What screams “The Holidays” more than chewy, and perfectly moist cookies that combine the flavours of chocolate and Holiday spices into one perfect little bite? Ab-so-lutely, nothing! These irresistible chocolate-ginger jewels give us all the Holiday feels and are a recipe that we can hardly wait to share with you.
We baked these cookies together, alongside some amazing Canadian bloggers at the Canola Connect Holly Jolly Baking Party 2.0, lead by Chef Claire Tansey last week. It was a unique networking, eye opening, learning and culinary opportunity that integrated Canola Oil in all of the recipes that we created together. And boy, were there ever an incredible assortment of recipes….everything from chewy coconut-lime blondies, fruit and nut granola, to mincemeat tea cake, pumpkin spice bread and salty-sweet kettle corn. The recipe that we thought all of you would love the most (even the kiddies), are these chocolate-ginger jewels, as they are just the perfect Holiday cookie.
The group of us bloggers who were invited to attend the event, didn’t just come together to bake. We were privileged to be hosted by Erin MacGregor, who runs a food blog called How To Eat and is a farm to table advocate, dietitian, part home economist, a foodie and just all around inspirational woman. We also had a learning session from Jeanette Andrashewski, who is a canola farmer from a third generation farm in Two Hills Alberta and an ambassador for Canola Eat Well.
The takeaway from Jeanette is how much we take food for granted in Canada. We feel that we are so oblivious in our understanding of where our food comes from, who produces it, how it is produced and the personal ties that these farmers have with the food that they are growing. Only 2% of Canadians are farmers, yet they have the unique opportunity to literally feed the world. We depend on them to keep our food safe, and affordable and nutritious, yet we never take a step back and think about the farm to table process (at least we haven’t in the past).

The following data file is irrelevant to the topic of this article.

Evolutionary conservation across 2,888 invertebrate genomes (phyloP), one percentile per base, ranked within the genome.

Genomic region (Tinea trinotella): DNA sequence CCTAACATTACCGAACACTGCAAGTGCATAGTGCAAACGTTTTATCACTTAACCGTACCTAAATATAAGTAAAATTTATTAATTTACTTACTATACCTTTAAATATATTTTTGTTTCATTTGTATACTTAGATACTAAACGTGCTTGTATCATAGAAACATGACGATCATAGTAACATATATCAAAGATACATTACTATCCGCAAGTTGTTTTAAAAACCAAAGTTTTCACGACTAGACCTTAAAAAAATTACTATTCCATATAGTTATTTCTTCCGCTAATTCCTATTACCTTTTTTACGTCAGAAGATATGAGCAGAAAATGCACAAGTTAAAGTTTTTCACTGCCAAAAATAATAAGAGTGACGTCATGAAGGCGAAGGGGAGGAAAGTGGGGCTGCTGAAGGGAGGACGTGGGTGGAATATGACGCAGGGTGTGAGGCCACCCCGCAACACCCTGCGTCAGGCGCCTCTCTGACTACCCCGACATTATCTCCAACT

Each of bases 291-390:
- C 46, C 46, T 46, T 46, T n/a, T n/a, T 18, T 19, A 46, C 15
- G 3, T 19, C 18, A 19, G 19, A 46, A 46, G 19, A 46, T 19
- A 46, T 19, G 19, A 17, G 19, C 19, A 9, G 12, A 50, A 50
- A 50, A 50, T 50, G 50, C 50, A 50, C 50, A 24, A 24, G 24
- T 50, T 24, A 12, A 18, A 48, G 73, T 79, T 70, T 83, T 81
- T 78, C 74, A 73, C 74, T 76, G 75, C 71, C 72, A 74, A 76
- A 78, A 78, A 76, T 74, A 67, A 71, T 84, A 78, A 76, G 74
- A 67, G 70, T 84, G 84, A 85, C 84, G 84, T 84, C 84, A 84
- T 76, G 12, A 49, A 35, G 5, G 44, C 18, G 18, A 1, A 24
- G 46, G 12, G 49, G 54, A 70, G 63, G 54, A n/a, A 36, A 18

We think that understanding the connection and putting a farmer’s face to the end product really helped make it clearer for us…it’s almost like we needed to make that visual connection that real people produce the products that we consume every single day. We are so dependent on them that it becomes imperative, that we support them in any way that we can.
Learning about Canola farming and all of its uses and benefits was eye opening. See the picture above with the strip of paper and those tiny black dots? Those are canola seeds, and we actually got to test the quality of the seeds! We won’t get into details, but it was just eye opening to see and such a great learning experience. It definitely brought the whole farm-to-table experience full circle for us, as we had no idea that that’s we just had no idea regarding the whole farming process.
What we do want to briefly mention is just how much we learned about the benefits of canola oil. There is always some sort of ‘health food craze’ transpiring in the food community, yet not a lot of people talk about using canola in cooking or baking….so please, allow us as this is such an important message to get across!